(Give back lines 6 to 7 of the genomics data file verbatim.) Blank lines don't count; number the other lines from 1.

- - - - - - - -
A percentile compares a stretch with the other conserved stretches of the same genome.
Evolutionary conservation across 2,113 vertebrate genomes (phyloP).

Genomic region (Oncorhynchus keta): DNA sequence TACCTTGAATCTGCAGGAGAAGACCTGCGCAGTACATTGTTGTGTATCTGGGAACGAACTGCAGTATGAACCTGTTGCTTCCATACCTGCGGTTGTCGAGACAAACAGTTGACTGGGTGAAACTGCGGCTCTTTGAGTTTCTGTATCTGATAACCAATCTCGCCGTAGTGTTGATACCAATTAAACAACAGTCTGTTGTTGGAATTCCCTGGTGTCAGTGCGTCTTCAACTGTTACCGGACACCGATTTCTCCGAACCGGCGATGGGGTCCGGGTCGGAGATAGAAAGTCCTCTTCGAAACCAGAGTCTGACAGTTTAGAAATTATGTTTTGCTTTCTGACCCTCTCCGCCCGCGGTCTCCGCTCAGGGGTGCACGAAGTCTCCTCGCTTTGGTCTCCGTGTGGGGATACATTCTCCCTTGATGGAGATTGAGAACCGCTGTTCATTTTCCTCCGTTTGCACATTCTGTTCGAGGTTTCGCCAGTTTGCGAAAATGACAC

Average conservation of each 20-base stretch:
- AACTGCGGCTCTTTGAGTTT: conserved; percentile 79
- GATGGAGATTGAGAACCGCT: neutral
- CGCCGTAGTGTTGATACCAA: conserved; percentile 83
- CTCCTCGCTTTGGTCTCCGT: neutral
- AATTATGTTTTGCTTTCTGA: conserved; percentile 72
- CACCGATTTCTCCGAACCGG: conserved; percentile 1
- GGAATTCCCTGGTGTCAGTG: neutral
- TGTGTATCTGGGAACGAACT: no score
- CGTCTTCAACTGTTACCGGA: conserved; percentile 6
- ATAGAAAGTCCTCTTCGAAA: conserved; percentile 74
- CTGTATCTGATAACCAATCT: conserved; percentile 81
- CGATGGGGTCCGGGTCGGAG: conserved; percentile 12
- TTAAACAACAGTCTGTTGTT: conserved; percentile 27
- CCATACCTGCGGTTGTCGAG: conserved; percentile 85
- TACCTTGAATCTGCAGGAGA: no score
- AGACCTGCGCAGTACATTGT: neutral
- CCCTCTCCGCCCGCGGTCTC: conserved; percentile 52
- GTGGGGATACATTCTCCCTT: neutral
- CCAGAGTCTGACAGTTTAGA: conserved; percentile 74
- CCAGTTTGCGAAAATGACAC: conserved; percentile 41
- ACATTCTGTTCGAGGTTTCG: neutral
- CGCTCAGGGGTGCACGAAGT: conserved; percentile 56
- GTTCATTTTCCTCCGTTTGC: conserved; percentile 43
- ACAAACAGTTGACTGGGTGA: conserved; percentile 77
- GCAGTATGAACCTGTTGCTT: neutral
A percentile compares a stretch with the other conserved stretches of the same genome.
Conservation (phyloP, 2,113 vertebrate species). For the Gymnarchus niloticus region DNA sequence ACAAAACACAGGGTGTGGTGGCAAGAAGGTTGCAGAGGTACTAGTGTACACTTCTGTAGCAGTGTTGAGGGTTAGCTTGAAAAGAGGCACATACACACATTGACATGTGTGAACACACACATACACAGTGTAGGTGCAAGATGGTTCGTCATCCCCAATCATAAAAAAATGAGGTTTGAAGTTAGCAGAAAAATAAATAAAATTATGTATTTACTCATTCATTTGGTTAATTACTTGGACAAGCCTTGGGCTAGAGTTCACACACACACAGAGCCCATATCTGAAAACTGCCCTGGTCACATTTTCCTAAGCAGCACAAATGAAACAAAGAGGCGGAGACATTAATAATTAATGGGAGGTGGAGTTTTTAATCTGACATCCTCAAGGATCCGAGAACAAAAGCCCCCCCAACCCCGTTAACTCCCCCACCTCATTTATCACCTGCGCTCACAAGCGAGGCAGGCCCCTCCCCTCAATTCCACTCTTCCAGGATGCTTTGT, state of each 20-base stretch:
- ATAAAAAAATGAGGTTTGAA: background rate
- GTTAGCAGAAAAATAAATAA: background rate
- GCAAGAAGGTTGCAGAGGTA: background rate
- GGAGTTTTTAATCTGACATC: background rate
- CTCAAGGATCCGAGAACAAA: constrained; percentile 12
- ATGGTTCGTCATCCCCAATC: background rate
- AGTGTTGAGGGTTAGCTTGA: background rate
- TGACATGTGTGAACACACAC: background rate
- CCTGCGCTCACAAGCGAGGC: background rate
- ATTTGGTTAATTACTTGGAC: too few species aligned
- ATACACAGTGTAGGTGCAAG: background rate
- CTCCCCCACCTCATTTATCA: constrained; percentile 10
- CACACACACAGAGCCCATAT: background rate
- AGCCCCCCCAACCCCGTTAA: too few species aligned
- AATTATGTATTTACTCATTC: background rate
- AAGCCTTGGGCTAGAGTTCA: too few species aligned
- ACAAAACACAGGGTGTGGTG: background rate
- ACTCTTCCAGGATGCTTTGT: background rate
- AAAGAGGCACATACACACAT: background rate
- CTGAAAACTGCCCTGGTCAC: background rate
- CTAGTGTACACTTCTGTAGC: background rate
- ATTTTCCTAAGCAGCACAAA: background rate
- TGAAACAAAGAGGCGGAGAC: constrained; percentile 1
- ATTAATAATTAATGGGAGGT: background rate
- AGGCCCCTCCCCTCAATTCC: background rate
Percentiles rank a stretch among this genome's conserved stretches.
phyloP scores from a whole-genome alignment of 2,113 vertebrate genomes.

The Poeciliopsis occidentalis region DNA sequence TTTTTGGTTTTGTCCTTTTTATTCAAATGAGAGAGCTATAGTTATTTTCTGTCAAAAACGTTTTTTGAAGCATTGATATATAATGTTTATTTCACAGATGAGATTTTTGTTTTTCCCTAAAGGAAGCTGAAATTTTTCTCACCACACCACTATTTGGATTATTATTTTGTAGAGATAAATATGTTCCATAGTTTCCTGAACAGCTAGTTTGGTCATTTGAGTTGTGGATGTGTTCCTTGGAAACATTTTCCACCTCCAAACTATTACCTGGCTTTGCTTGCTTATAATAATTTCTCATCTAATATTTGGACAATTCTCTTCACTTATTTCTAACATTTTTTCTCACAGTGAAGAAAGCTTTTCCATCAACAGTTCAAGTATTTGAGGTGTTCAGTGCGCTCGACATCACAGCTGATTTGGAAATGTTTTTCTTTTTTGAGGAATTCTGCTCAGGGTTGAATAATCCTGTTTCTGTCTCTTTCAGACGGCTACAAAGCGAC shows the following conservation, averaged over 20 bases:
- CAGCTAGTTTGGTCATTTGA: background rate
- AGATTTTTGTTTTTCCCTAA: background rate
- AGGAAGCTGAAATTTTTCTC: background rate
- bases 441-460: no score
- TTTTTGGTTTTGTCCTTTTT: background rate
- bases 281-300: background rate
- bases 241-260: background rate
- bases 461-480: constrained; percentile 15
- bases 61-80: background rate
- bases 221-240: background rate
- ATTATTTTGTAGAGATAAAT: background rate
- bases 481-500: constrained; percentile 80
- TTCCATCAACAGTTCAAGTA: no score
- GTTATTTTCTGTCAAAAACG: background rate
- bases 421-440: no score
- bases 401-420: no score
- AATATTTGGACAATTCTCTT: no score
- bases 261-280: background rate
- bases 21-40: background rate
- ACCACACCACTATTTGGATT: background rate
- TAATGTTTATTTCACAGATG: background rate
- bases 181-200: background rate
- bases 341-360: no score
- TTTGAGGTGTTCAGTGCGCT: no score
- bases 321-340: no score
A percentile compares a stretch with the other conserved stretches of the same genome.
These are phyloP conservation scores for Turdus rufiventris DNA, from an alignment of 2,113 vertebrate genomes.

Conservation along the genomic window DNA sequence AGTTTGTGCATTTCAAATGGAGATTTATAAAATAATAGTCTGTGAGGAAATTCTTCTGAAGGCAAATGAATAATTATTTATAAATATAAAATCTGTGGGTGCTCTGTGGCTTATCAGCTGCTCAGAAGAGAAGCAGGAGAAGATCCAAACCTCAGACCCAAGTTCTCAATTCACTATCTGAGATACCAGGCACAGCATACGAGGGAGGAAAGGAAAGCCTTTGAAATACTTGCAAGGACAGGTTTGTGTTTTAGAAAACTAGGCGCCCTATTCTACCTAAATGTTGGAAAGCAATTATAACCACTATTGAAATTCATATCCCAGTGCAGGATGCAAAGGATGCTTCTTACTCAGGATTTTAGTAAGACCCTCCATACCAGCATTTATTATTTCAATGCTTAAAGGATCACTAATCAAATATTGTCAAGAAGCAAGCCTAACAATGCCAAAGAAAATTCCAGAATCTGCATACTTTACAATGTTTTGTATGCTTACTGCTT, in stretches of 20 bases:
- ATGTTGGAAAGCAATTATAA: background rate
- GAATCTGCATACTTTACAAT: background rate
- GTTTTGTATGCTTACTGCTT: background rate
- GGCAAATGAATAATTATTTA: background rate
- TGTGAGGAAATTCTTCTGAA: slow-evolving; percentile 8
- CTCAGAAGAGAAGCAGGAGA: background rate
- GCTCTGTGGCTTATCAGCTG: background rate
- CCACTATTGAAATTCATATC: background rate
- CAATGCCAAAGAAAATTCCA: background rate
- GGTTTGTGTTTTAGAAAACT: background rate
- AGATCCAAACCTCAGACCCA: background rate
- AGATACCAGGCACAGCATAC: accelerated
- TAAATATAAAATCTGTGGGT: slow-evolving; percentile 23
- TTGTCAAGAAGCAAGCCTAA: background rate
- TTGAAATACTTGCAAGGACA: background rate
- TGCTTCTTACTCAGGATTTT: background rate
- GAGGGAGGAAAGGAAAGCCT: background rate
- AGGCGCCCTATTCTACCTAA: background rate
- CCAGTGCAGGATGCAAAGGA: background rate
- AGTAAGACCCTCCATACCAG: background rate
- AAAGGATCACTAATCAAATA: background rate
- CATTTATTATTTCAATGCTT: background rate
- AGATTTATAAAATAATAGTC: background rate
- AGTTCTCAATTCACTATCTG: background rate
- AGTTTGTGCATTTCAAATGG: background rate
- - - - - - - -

- GATGGAGATTGAGAACCGCT: neutral
- CGCCGTAGTGTTGATACCAA: conserved; percentile 83